The parent giveth and the parent taketh away.
That is our strongest power. Especially when it involves an iPhone.
Although, I do fondly remember a time when indiscretions were easily and swiftly punished with an early bedtime. Ah, that was the best. Win-win, I tell ya.
But that doesn’t cut it anymore. These days, technology holds the biggest sway. Or, in some instances, beauty equipment. I remember a friend taking away her teenage daughter’s flat iron for a week as punishment. Brilliant.
Get ‘em where it really counts — wherever that might be. In our house, it’s gizmos.
And, of course, one kid — we shall not name numbers — loses that privilege more than the rest. Chalk it up to that lovely stage of ‘tweeness. They’re so full of — let’s call it “sass,” shall we, since this is a family newspaper? — and while I occasionally, grudgingly appreciate how this kind of blossoming yet obnoxious independence will serve her well later in life, for now it kinda sucks. I daydream about hightailing it to Pennsylvania and conning an Amish family into a child swap, so I can see what it’s like to have a kid who’s super obedient, not afraid of back-breaking labor, can churn butter and is cool with unfashionable clothes. I think I’ll call her ... my favorite child.
But I digress.
Back to the missing phone, I noticed the other day that No. 2 hadn’t been on her cell very much, or at all. Odd since Instagramming is her new favorite hobby. Don’t follow her unless you want to see 100 pictures of the exact same thing (typically an extreme close- up of her new braces complete with turquoise rubber bands or a white blur that is actually our fast-moving puppy).
“I’m surprised you’re not on your phone.”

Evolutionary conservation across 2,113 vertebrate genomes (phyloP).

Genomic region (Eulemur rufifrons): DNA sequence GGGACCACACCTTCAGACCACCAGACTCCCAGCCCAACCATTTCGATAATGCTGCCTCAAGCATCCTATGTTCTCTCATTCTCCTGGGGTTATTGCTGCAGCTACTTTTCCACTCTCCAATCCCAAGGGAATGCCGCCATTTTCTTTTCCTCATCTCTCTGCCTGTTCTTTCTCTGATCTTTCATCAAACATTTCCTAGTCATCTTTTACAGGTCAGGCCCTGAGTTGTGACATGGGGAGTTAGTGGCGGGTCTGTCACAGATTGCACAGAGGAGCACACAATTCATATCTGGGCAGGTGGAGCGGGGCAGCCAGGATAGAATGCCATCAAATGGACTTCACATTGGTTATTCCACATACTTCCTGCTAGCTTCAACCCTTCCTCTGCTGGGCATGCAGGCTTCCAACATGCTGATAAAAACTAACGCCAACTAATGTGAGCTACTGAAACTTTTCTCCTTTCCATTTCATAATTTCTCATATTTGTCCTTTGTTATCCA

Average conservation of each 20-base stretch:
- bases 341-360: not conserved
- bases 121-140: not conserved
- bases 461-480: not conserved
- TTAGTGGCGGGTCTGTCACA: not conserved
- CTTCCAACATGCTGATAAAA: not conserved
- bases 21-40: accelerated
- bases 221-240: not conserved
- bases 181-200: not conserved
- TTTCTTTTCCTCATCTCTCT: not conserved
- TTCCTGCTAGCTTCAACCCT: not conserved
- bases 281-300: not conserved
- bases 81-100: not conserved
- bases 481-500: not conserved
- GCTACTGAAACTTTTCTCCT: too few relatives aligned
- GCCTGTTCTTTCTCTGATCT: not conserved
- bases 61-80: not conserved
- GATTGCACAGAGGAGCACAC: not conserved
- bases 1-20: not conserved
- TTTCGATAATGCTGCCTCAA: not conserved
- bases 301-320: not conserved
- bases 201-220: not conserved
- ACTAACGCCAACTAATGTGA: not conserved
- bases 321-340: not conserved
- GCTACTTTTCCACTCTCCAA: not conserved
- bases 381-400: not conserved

Oh, and let me clarify that it’s not so much a phone as a severely screen-damaged (as in clear packaging tape is holding the glass shards together) device for connecting to the Internet that she inherited from her grandpa who dropped it. Hard. It doesn’t have phone service, but what kid uses that anyway? She just wants Internet and the ability to record TV shows she’s currently watching, so she can see them on the teeny screen rather than the supersized TV in front of her. Makes sense.
So anyway, I noticed she hadn’t been on her phone.
“You took it away,” she said.
Whoops. No memory of that whatsoever.
Now I feel really bad because I have no idea where I stashed it. I checked the usual spots — in a drawer by the TV, on the bookshelf (definitely safe there), tucked in with my shoes (safe because everyone knows NOT to touch my shoes). No sign of the phone, but I did turn up a remote control for the TV, two completely corroded batteries, an embarrassing number of vitamins and supplements that expired last year and… Easter candy (taken away for no doubt a good reason).
I have no clue where the phone could be.
Here’s the weird thing: I’m wondering how hard I should really look for it, since now she doesn’t seem to miss it. She has adapted to life without a cell, which is a very good thing. But, it’s a very, very bad thing that my memory is already this shot.
It’s driving me crazy that I don’t remember where it is. So if you’ll please excuse me, I have a phone to track down.
Contact Kristen Cook at email@example.com or 573-4194. As the kids polish off the last of their Halloween candy, Cook can’t figure out why the teeny candy bars are called “fun-sized.” Truly fun? A 5-pound Snickers.